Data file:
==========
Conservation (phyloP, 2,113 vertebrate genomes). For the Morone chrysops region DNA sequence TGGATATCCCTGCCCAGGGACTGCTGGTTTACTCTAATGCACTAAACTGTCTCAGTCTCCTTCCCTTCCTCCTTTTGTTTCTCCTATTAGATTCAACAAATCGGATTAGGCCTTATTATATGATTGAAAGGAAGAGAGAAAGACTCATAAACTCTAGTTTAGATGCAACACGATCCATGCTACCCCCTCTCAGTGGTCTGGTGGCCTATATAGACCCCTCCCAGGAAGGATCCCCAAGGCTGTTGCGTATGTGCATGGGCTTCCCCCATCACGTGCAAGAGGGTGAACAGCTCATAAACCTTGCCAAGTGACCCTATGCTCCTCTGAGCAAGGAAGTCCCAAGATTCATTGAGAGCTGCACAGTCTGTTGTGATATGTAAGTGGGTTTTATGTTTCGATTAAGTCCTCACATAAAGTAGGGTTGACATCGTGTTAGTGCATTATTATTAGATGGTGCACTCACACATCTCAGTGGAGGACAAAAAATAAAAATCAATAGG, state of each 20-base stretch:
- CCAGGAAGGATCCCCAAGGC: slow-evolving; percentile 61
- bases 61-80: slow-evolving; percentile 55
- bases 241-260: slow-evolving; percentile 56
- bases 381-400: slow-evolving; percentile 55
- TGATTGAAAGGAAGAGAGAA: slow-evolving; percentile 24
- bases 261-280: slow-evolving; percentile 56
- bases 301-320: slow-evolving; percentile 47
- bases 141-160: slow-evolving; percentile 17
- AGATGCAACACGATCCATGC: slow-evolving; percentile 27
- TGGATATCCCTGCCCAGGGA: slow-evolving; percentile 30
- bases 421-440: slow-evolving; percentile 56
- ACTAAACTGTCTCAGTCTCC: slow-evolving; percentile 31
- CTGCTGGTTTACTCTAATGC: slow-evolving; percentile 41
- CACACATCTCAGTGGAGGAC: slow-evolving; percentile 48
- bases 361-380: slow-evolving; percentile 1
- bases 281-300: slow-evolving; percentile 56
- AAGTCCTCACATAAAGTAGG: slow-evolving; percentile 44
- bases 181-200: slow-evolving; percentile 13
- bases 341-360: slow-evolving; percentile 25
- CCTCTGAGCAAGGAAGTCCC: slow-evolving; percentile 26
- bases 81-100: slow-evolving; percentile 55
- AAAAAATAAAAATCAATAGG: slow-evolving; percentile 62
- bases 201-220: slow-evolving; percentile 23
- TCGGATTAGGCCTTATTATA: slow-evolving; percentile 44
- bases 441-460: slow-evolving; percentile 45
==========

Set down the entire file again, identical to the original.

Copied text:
Conservation (phyloP, 2,113 vertebrate genomes). For the Morone chrysops region DNA sequence TGGATATCCCTGCCCAGGGACTGCTGGTTTACTCTAATGCACTAAACTGTCTCAGTCTCCTTCCCTTCCTCCTTTTGTTTCTCCTATTAGATTCAACAAATCGGATTAGGCCTTATTATATGATTGAAAGGAAGAGAGAAAGACTCATAAACTCTAGTTTAGATGCAACACGATCCATGCTACCCCCTCTCAGTGGTCTGGTGGCCTATATAGACCCCTCCCAGGAAGGATCCCCAAGGCTGTTGCGTATGTGCATGGGCTTCCCCCATCACGTGCAAGAGGGTGAACAGCTCATAAACCTTGCCAAGTGACCCTATGCTCCTCTGAGCAAGGAAGTCCCAAGATTCATTGAGAGCTGCACAGTCTGTTGTGATATGTAAGTGGGTTTTATGTTTCGATTAAGTCCTCACATAAAGTAGGGTTGACATCGTGTTAGTGCATTATTATTAGATGGTGCACTCACACATCTCAGTGGAGGACAAAAAATAAAAATCAATAGG, state of each 20-base stretch:
- CCAGGAAGGATCCCCAAGGC: slow-evolving; percentile 61
- bases 61-80: slow-evolving; percentile 55
- bases 241-260: slow-evolving; percentile 56
- bases 381-400: slow-evolving; percentile 55
- TGATTGAAAGGAAGAGAGAA: slow-evolving; percentile 24
- bases 261-280: slow-evolving; percentile 56
- bases 301-320: slow-evolving; percentile 47
- bases 141-160: slow-evolving; percentile 17
- AGATGCAACACGATCCATGC: slow-evolving; percentile 27
- TGGATATCCCTGCCCAGGGA: slow-evolving; percentile 30
- bases 421-440: slow-evolving; percentile 56
- ACTAAACTGTCTCAGTCTCC: slow-evolving; percentile 31
- CTGCTGGTTTACTCTAATGC: slow-evolving; percentile 41
- CACACATCTCAGTGGAGGAC: slow-evolving; percentile 48
- bases 361-380: slow-evolving; percentile 1
- bases 281-300: slow-evolving; percentile 56
- AAGTCCTCACATAAAGTAGG: slow-evolving; percentile 44
- bases 181-200: slow-evolving; percentile 13
- bases 341-360: slow-evolving; percentile 25
- CCTCTGAGCAAGGAAGTCCC: slow-evolving; percentile 26
- bases 81-100: slow-evolving; percentile 55
- AAAAAATAAAAATCAATAGG: slow-evolving; percentile 62
- bases 201-220: slow-evolving; percentile 23
- TCGGATTAGGCCTTATTATA: slow-evolving; percentile 44
- bases 441-460: slow-evolving; percentile 45